Anthony Misiewicz is an aging right-handed pitching prospect who struggled mightily in Triple-A last year, but he did have a nice 2.52 ERA and a 36/7 K/BB ratio in Double-A. He has the potential to be a No. 5 starter with above-average command but more than likely settles in as long relief type.

ETA: 2020

 

48. 3B Bobby Honeyman

 

Age: 23

Highest Level: A

Bobby Honeyman was a 29th-round pick in 2018, but he had a nice 2019 season at Single-A—hitting .280/.339/.370 with seven home runs and an elite 12.8% strikeout rate. There could be something here.

ETA: 2021

 

 

49. C Carter Bins

 

Age: 21

Highest Level: A-

An 11th-rounder in 2019, Carter Bins hit seven home runs and swiped five bases at Everett last year. He has a strong walk rate but a 28% strikeout rate, and unless he makes more contact, his power/speed combo won’t be worth much.

ETA: 2022

 

50. 2B/SS Connor Kopach

 

Age: 25

Highest Level: AAA

Connor Kopach has swiped 41 bases in 175 games in the minor leagues. There’s not much else compelling about his minor league profile, but hey, speed is good right?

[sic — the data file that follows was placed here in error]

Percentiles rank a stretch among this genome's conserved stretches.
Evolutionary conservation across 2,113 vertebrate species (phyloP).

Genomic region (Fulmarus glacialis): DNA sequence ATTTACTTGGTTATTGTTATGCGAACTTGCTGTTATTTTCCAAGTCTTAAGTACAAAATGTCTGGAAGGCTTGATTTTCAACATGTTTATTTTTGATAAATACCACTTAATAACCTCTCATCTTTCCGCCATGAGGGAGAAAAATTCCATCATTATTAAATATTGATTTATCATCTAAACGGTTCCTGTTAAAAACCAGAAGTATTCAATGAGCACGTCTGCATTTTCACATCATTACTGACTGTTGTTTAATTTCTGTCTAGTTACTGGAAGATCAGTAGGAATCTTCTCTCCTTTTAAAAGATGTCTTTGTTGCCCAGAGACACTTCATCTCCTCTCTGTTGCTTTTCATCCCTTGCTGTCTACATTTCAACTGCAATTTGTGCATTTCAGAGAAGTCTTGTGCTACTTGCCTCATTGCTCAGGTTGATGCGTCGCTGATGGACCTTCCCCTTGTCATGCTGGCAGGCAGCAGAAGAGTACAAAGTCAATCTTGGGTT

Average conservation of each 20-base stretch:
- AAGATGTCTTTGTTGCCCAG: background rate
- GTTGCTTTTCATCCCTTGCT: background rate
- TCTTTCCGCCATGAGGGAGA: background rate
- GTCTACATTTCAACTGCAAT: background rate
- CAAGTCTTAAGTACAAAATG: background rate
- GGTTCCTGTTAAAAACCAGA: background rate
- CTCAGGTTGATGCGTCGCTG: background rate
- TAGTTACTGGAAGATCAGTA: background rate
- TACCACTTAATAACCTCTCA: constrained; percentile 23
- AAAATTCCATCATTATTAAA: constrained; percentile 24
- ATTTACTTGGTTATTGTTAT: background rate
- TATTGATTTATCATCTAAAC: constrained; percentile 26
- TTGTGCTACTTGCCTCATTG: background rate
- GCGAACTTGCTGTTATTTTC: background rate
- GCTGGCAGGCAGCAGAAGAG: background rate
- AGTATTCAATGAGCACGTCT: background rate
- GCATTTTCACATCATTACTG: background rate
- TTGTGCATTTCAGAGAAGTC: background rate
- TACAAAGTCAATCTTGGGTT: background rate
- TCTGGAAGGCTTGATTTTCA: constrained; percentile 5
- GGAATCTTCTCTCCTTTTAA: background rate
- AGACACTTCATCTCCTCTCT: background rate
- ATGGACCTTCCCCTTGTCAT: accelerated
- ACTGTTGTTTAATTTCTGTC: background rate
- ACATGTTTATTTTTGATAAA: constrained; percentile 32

ETA: 2021

 

50B. RHP Kristian Cardozo

Age: 16

Highest Level: N/A

Cardozo was not included in my first pass at this, but the 16-year-old was a late international signing by the Mariners. He’s already in the low-90’s with his fastball and has a projectable frame, so there could be something here. He’s probably worth a dart throw in very deep dynasty formats.

ETA: 2024

Others given consideration: RHP Jack Anderson, 2B Matt Sanders, 2B Chris Marischal, RHP Ryne Inman, RHP Darren McCaughan, RHP Phillips Valdez

 

(Photo by Cliff Welch/Icon Sportswire)

Andy Patton

Andy is the Dynasty Manager here at PitcherList. He manages all of the prospect content on the site, while also contributing a weekly article on Deep League Adds and dynasty deep sleepers. Beat writer for the Seattle Seahawks (SeahawksWire) as well as the host of the Score Zags Score Podcast.

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Comments


andy patton

You’re probably right! When I get a chance I’ll stick him in there somewhere. He signed so late he wasn’t in the articles I read about their recent international signings, but he has enough upside to merit a spot on this list.